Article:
The Lifecycle of a Gold Mine: Mine Construction
Source: Leia Toovey, Gold Investing News (9/19/11)
"Construction generally takes a few years, depending on the location, size and the complexity of the regulations."
After approval, but before construction of the actual mine, the mine site must be prepared for development. These pre-construction steps include: removing old buildings; developing infrastructure including roadways, bridges and railways; and building camps for workers. Environmental and land management kicks off in the preliminary phases of mine construction. Miners will have to adhere to the guidelines set out in their permits. This may involve the relocation of wildlife and keystone plants, planting vegetation that will be used during remediation and the implementation of erosion prevention and water management practices.
Building a mine can be a huge undertaking, especially when constructing mines located in remote areas. These mines may be more than just mines; they may morph into small cities that include housing for employees, schools, medical facilities, and may even have recreation areas. While a miner may start with camps, permanent structures are eventually needed to house the mine's workers during the operation phase. If a mine is located close to a community, then it may not be necessary to have such a large construction effort and instead only the structures necessary for the actually mining and milling will be built. Some mines may also include processing equipment involved in the transition from mined rock to refined ore. A variety of service and supply facilities necessary to maintain the mine and mining equipment, including electrical, welding and vehicle maintenance shops may also be built.
In terms of the actual gold mine, there are two main types of mines to consider; the open-pit (surface) mine and the underground mine, and the framework of the actual mine depends on whether a surface mine or an underground mine is being built. Surface mining is the more common method, and produces approximately 85 percent of minerals. It is important to note that there are other ways to mine for gold, such as dredging, and some mines are even a hybrid open pit/underground mine.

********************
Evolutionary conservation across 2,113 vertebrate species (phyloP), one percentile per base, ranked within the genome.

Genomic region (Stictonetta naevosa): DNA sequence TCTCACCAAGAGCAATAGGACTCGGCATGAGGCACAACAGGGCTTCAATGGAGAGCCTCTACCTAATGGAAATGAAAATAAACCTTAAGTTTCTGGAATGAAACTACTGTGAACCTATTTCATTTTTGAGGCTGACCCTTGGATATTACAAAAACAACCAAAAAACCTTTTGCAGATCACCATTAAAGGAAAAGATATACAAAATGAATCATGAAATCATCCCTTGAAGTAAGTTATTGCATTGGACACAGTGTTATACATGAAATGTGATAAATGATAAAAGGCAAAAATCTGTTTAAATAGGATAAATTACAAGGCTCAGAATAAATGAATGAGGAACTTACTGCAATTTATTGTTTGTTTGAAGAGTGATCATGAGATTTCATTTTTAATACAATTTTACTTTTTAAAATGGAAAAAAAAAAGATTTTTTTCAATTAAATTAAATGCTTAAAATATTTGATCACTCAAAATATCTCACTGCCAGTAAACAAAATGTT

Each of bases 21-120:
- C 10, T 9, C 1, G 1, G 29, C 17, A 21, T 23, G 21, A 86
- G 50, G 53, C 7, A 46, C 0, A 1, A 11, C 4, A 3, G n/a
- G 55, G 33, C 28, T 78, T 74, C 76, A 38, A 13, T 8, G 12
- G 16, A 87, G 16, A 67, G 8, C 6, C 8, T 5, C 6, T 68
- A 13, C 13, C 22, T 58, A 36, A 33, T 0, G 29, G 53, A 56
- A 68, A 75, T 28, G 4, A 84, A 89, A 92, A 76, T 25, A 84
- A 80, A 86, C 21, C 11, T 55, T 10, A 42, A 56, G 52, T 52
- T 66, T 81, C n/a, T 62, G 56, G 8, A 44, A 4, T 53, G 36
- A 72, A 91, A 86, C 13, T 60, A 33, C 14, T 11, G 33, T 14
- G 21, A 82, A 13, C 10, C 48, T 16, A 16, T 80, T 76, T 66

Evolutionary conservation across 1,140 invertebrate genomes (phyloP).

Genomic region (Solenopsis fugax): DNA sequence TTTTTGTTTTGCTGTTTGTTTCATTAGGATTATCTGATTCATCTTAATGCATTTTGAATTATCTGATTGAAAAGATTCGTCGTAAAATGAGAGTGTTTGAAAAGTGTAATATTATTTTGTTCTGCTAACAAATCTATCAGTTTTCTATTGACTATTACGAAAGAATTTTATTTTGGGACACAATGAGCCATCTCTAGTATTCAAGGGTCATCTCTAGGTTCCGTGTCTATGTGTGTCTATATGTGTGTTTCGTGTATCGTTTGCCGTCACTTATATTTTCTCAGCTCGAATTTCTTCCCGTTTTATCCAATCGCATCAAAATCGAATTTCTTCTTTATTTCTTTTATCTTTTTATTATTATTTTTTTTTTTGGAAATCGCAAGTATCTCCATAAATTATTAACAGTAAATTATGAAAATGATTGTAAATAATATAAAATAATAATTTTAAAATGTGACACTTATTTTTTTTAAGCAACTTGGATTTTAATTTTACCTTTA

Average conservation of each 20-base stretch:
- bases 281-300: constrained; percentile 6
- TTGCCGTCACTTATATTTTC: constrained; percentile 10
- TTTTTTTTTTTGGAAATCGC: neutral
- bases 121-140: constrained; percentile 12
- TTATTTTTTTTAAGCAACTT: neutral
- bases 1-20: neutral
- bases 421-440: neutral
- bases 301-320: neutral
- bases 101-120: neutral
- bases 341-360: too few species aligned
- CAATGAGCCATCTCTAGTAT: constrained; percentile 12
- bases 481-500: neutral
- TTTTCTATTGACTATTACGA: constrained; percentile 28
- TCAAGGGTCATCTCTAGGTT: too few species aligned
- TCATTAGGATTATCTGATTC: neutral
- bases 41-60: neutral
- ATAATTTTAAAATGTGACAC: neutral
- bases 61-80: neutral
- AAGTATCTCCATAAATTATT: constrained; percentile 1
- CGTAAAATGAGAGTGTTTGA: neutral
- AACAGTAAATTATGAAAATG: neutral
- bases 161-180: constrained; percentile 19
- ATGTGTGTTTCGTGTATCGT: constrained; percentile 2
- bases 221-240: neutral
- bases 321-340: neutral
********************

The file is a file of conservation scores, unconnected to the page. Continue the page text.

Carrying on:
While gaining access to the minerals can be considered a construction phase undertaking, this is a bit of a grey area because some of this overburden that is removed may actually be processed for minerals. To access the ore body in an open pit mine a miner drills holes in the ground and fill them with explosives. Constructing an underground mine involves digging tunnels that will provide access to the minerals. Other tunnels provide proper ventilation and emergency exits. Tunnels are supported via a variety of geotechnical engineering techniques including shotcrete, meshing, and bolting. The nuances of building the tunnels and the open pit will be discussed in further detail in the next part of the Life Cycle of a Gold Mine: Mine Operation.
It is a relief, for both an exploration company and an investor, when construction kicks off, but neither the investor nor the company should be lulled into complacency. There are still pitfalls that could delay, or even halt mine construction. Construction requires a great deal of capital investment, and the sooner production starts, the sooner the company will finally start earning money after having spent millions, and maybe even billions of dollars over years of exploration, planning and permitting. Like all phases of mine development, the construction of a mine is highly regulated, with the regulations varying in different regions. The explorer must strictly adhere to the guidelines set forth in the various assessments and permits that were completed in the permitting and approval process. The miner must be in constant contact with the necessary authorities and is required to provide maps, construction details, and even access to the site. Not only must the miner satisfy the regulating bodies, it must prove to the financiers that due diligence is being followed in order to keep the much needed capital flowing.
A potential threat to the timely development of a mine is protests. Protesters often do not care that a mine has passed the government's approval and will still object to a mine's development once construction begins. In some cases, the government will hear these objections which at the very least may delay the building of the mine, in other cases the protests turn violent and work is stopped due to safety concerns. There is not too much a miner can do to prepare for protests other than follow sound environmental practices and communicate with the local communities. Certain regions are more subject to environmental protests; however, this may not deter a company from developing a mine in a "high-risk" area. Some of the richest mineral reserves are located in politically unstable and environmentally sensitive areas.
Read the entire Life Cycle of a Gold Mine series:
Part I: Staking the Claim
Part II: Regional Exploration
Part III: Resource Definition and the Feasibility Study
Part IV: Assessment and Approval -Gold Investing News